UK parliamentary committee undertaking inquiry on rural delivery of superfast broadband

30 Jul 2015

A House of Commons Select Committee for the Department of Culture, Media and Sport (DCMS) has announced an inquiry into coverage, delivery and performance of superfast broadband in the UK, and into progress being made in extending and improving mobile coverage and services.

With the government having set out its stall to ensure that superfast broadband is available to 95% of UK premises by the end of 2017, earlier this year the National Audit Office reported that the Government’s programme was on track to meet the revised targets, with superfast broadband likely to reach 90% coverage of premises ahead of December 2016. However, with regards to the challenge of extending coverage to the nation’s hardest-to-reach rural areas and pockets of poor connectivity in inner cities, the Committee noted that the remaining 5% (approximately 1.5 million of premises) is dispersed across 70% of the UK’s landmass. With it noting that there is ‘marked concern’ both in Parliament and among the general public that many people in such areas may never have access to adequate broadband and mobile services, it suggested that this is already having a serious impact on them and the communities around them.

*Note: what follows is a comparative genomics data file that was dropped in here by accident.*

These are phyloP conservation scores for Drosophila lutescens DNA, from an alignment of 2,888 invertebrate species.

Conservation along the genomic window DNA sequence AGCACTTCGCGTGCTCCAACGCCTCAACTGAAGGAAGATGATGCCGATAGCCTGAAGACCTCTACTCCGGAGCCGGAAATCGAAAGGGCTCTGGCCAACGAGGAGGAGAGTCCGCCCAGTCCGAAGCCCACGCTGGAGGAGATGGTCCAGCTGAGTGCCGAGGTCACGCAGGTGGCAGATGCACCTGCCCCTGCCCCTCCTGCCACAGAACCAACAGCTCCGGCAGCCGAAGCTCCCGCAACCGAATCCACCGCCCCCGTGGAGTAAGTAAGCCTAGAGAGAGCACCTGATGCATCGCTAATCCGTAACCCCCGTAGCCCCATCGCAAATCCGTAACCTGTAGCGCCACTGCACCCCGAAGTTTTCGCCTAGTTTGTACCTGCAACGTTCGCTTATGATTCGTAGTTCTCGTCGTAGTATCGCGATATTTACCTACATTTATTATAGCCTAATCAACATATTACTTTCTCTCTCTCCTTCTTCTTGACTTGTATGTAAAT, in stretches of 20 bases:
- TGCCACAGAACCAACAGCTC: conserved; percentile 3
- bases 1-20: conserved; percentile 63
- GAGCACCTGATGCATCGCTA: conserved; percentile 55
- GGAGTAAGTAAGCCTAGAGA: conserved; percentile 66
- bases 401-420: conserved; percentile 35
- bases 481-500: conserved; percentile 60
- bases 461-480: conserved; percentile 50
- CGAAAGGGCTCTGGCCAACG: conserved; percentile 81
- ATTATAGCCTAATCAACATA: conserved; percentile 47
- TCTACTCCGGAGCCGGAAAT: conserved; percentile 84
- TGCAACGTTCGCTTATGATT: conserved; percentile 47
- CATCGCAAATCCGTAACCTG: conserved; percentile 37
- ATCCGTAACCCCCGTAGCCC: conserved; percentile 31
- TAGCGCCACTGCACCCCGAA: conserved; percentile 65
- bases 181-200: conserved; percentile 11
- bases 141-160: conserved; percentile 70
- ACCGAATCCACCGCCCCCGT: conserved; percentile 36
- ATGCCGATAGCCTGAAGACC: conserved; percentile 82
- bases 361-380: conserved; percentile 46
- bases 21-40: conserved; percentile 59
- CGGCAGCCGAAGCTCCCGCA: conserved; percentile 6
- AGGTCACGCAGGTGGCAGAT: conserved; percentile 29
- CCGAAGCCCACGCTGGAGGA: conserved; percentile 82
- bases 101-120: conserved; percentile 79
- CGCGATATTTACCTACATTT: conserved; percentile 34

As such, the inquiry has invited written submissions in response to a number of question it has posed, including: what role the government and regulator Ofcom should play in extending broadband to hard-to-reach areas; whether there is enough competition in the market; and what should a Universal Service Obligation (USO) for broadband look like. A deadline for submissions has been set as 30 September 2015.

Commenting on the matter, the chair of the committee was cited as saying: ‘Proper digital connectivity is key both to the well-being of many communities and to Britain’s economic future. Yet many people and businesses are unable to receive the digital access and services they need. This inquiry is designed to find out exactly why that is, and how to fix it.’